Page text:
Air Spring Suspension Solenoids
Air spring suspension systems provide a better ride and more stability than conventional coil springs. However, they contain more components and are typically more expensive to repair. The control module receives information from the CAN bus and ride height sensors. Then, it operates the compressor and several valves to inflate and deflate the springs to maintain comfort and ride height.
Many of today's air suspension systems integrate electric air valves or solenoids in a valve block. Other systems mount them on the individual air springs. The pressure release or vent valve is responsible for venting air into the atmosphere. It is near the compressor with the drier. The drier keeps the system free of harmful moisture.
Ride Height Sensors
Airbag suspensions contain a height sensor that signals the ECM of the vehicle's actual curb/ride height. The sensor typically has a linkage arm attached to a control arm or axle housing. As the body moves up and down, the sensor informs the control module of this movement. The module will inflate or deflate the springs to maintain the desired ride height.
Controller Area Network
Older air spring suspension systems are less complex than modern systems. Today's air suspension systems have an electronic control module that receives information about operating conditions, such as vehicle speed, from the CAN bus for efficient and precise control of the compressor, the solenoid valve block, and the vent valves.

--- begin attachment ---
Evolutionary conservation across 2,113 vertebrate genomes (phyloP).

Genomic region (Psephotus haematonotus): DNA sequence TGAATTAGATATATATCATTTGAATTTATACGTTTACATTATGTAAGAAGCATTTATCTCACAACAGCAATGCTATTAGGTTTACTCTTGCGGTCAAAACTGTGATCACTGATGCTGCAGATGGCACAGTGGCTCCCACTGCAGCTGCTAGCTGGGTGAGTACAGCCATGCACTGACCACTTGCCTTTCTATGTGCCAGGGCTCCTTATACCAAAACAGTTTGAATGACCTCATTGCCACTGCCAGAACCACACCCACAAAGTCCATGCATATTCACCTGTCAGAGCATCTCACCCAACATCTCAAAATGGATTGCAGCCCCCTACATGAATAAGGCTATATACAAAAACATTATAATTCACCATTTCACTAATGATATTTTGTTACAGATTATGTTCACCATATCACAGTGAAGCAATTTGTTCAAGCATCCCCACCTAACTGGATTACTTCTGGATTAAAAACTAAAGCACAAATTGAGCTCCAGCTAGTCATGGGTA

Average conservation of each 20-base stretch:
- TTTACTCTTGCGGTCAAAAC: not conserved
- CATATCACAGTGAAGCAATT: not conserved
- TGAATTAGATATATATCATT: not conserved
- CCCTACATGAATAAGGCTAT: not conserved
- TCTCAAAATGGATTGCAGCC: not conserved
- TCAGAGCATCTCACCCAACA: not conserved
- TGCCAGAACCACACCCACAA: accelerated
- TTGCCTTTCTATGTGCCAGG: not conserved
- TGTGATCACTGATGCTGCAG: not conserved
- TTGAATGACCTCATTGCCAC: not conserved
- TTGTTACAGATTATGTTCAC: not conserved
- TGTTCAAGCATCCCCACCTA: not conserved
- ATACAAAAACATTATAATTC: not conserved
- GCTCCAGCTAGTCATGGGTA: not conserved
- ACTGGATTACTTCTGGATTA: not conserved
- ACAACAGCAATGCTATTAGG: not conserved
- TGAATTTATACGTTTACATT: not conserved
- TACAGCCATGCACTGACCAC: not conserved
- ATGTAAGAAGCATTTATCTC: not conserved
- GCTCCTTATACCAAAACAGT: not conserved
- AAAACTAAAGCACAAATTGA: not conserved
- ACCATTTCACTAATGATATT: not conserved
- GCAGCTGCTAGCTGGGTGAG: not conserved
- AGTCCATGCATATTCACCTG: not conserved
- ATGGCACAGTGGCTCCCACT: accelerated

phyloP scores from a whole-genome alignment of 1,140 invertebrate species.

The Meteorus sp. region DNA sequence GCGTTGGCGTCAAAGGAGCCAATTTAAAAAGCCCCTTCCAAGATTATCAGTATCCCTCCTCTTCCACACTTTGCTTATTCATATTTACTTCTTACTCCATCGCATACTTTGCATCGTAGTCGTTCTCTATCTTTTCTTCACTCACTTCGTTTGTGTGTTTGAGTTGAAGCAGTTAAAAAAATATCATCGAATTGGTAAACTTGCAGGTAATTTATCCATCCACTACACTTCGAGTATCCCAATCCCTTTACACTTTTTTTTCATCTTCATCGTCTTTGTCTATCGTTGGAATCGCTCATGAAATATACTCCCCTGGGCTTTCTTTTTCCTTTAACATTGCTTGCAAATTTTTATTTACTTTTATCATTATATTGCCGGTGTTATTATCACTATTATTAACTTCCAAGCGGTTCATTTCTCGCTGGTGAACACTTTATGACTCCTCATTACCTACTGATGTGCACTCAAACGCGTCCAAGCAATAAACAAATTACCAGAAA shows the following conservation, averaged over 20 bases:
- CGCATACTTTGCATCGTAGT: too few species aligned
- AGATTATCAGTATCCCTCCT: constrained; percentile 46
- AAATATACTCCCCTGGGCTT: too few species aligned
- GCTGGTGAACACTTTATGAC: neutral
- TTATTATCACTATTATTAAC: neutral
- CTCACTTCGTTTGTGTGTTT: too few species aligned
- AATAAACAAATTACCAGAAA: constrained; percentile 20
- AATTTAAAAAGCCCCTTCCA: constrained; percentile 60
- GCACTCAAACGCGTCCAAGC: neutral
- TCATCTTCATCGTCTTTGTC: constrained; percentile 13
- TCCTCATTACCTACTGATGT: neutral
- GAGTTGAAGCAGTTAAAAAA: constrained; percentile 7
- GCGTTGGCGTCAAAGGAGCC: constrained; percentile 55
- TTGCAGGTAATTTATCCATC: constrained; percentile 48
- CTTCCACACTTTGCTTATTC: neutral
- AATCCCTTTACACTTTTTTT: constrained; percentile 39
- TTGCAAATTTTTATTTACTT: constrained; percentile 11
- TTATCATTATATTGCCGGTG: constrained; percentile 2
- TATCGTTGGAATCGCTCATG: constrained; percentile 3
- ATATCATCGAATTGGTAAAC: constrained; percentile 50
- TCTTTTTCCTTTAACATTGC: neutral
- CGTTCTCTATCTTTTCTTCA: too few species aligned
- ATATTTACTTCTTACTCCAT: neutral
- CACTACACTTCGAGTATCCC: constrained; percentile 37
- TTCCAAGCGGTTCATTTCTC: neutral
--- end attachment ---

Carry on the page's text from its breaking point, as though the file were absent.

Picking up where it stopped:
Modern systems lower the vehicle to improve aerodynamics as speed increases. The ECM monitors the shared speed sensor signal over the network and lowers and raises the vehicle ride height as speed changes.
Air Suspension Diagnosis
Electical problems like shorts and open circuits occur, and compressors wear out and fail. The compressor will run over time if there is a leak in the system or in one of the springs. In time, this can clog the valve with small particles from the overworked compressor, causing it to stick. This problem results in a sagging spring in one or more corners. If the compressor is not working, check the fuse, the relay, and the circuit's connector for power and ground.
The control module inflates the springs to trim and maintain ride height from extra passenger and cargo weight. A rusty or sticking vent/exhaust valve on the compressor will prevent the air springs from deflating and reducing ride height after removing the weight. The vehicle will not lower once raised. Check this pressure release valve by activating it with a bidirectional scan tool if the springs do not deflate.